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Flooded street in bangkok, thailand

Imagine you’re standing at an upstairs window looking down into your garden, your street or, if you allow your gaze to wander a little further, that part of the neighbourhood you like to call home. Just dwell on the image briefly so as give it enough time to sink in. Now imagine you’re looking out of that same window and the first thing you see is water. Nothing but water. Oh, there are still the street lamps and staunch iron lamp posts standing smartly like soldiers in straight rows along what until just a few moments ago you would have said was your street, and there’s the odd semi-submerged tree and the random traffic sign sticking out almost comically from the floods, but everything – yes, everything – else that you love and have grown used to, everything that is under the height of say your front room ceiling, has gone, simply disappeared under a deep, sweeping mass of sometimes muddy, sometimes swirling, all-engulfing water.

It is an image that strikes a chord of terror and chills your heart. And it is an image that over 2 million people in 20 of Thailand’s 76 provinces, or to put it differently a mind-boggling third of the country, are being confronted with this very minute.

The floods did not come as a surprise. They don’t always do. It was expected that the monsoon rains, which were exceptionally heavy this year, would cause canals and rivers to swell and that flood defences would be breached and that banks would burst.

But when the unstoppable water masses, which according to experts amount to over 100bn cubic metres of water, kept on coming, carrying cars, buses, drums, debris and everything and anything that obstructed their path, their arrival still came as a shock. And you, dear reader, would only begin to able to grasp the sheer scale of the devastating floods if you yourself were caught up in them and you yourself were a victim of the flood.

It is thought that those affected will have to wait up to a month before the water finds its way to the sea and water levels start to recede. Many of Bangkok’s residents have been evacuated and brought to emergency centres using military trucks, boats or makeshift rafts, while hundreds of thousands have fled to resorts along the coast as they follow the fate of the city’s capital and those who have chosen – or are forced – to stay behind.

There have been sightings of snakes, rats and even crocodiles which have escaped from flooded crocodile farms and there have also been reports of crocodile attacks on children, as they play or wade waist or chest-deep through the water to get to higher ground. In addition to these harrowing conditions, which can surely only be worse when night falls over the stricken areas, there is a desperate shortage of bottled water and foodstuffs that are normally an important part of the Thai population’s staple diet. This and the need for further humanitarian aid in the form of medication because of the high risk of mosquito bites and waterborne illnesses will put a huge strain on aid organisations, volunteers and the Thai government which will be needing in excess of £16bn to rectify the damage.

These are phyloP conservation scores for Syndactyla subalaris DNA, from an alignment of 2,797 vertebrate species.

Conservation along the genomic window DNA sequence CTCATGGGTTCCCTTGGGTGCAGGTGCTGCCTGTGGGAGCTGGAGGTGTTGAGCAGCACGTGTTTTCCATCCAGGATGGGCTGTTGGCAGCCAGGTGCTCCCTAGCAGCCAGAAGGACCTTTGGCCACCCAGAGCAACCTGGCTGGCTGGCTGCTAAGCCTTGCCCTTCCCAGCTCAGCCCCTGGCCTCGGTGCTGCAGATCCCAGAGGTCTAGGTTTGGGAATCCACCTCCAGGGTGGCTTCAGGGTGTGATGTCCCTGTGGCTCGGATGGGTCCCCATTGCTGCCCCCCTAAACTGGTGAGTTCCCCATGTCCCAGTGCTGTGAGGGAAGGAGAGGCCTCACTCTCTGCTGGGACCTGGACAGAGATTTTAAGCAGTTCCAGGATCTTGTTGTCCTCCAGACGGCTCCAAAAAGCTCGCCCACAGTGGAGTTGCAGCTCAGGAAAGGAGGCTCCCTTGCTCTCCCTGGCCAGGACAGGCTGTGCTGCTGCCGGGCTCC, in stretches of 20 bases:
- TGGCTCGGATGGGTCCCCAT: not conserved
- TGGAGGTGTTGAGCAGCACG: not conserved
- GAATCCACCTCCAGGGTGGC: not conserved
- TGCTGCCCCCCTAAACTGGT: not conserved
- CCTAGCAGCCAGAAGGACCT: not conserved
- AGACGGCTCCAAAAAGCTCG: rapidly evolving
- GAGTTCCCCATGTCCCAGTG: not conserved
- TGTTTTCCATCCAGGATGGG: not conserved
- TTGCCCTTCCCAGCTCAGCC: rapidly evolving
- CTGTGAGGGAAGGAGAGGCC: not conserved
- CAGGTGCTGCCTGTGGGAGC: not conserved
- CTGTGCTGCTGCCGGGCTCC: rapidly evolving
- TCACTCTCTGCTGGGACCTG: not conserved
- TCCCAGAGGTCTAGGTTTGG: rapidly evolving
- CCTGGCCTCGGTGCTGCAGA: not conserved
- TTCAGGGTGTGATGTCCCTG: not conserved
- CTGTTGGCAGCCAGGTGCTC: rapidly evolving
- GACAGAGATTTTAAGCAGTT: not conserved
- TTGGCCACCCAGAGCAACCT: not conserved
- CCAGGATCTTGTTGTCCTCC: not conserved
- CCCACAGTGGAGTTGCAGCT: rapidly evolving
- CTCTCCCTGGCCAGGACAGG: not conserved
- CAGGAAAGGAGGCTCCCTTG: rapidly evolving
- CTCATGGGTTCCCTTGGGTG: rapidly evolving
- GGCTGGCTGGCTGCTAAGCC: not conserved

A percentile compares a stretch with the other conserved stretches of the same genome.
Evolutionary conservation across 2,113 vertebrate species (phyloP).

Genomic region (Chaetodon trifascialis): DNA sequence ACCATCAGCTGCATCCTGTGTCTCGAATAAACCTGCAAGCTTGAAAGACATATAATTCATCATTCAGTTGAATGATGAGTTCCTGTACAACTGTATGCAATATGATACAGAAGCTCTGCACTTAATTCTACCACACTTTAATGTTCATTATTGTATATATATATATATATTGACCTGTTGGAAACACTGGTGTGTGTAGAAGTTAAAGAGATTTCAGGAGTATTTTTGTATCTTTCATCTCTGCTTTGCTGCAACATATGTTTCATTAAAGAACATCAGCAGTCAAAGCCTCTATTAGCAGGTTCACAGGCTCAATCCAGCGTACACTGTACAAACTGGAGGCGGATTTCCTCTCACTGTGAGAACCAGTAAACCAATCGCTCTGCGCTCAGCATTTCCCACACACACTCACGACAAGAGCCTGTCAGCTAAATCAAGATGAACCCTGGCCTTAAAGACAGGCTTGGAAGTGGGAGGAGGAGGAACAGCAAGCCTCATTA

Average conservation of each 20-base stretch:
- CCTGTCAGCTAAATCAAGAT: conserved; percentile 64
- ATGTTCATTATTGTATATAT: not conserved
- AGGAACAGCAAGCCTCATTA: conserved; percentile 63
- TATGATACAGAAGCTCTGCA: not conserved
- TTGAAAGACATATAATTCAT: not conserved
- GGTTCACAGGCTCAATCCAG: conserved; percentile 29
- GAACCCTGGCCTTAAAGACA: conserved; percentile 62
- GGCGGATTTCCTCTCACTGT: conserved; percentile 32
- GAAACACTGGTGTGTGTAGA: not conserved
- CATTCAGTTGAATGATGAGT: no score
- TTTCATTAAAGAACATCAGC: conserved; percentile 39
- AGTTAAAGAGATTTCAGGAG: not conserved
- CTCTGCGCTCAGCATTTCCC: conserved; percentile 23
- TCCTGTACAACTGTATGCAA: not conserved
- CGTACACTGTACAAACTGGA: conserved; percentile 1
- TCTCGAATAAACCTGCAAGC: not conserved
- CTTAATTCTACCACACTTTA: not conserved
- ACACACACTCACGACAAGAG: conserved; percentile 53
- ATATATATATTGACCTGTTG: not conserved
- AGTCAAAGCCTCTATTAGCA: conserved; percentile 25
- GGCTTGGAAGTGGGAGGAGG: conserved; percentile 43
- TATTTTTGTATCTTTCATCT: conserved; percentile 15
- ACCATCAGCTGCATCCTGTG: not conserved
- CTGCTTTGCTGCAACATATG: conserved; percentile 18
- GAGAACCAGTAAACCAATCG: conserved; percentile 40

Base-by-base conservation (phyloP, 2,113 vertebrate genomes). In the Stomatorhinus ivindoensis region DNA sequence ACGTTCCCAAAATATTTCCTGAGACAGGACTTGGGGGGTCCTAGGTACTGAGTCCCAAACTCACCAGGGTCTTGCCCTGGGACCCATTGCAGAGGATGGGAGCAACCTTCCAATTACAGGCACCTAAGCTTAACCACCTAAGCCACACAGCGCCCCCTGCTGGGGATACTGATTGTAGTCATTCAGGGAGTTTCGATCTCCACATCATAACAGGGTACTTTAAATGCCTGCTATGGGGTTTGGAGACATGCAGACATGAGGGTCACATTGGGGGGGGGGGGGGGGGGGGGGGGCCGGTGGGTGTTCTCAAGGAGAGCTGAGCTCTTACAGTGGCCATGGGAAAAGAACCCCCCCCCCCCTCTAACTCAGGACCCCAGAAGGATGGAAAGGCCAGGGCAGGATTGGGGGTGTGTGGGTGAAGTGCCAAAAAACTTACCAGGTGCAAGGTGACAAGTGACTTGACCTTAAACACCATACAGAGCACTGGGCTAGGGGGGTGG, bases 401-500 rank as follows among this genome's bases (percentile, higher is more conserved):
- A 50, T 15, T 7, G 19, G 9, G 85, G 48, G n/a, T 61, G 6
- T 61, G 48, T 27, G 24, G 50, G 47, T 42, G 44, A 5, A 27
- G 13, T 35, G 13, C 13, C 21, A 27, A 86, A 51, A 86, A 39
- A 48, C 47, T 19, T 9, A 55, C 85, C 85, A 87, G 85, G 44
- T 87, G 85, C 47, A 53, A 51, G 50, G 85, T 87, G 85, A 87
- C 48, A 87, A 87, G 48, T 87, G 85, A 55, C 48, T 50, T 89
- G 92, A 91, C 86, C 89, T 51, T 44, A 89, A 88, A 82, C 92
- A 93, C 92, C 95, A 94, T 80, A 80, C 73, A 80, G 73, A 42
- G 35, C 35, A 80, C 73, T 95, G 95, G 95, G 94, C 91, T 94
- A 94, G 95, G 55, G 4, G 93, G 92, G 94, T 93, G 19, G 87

Such news and images put everything back into perspective. We realise, when all is said and done, how fortunate we are, and we realise that we need to be prepared. But we need to be prepared not only for when the floods come – and come they will, as they did last year when areas as far apart as Cornwall and Merseyside were struck by disaster – but also for the aftermath when the water has retreated and the big clean up begins.

The Trotec Group is a network of internationally-operating companies that specialise in providing quick and efficient help and effective solutions after flooding and water damage.

With over 20 years of experience in the field and thousands over thousands of satisfied customers in the private, industrial and commercial sector, we are able to supply business customers, dealers and end-users not only with the expertise and know-how that is necessary to deal with such extra-ordinary situations but also a wide range of products which can be bought or hired out and which are designed to dry out homes, houses and buildings to prevent further flood or structural damage from occurring after the water has receded and returned to its natural bed.

The products, which include a huge variety of building dryers, dehumidifiers and fans, are all available at extremely short notice and can, as a rule, be sent to anywhere in Europe, for example, in less than 24 hours and flown by plane to any part of the world in 1- to 3 days.

Find out more about the Trotec Group, the services and the products we provide by visiting our information website www.flood-damage-services.com or see what we have to offer in our online shop.

Trotec. We are here to help.

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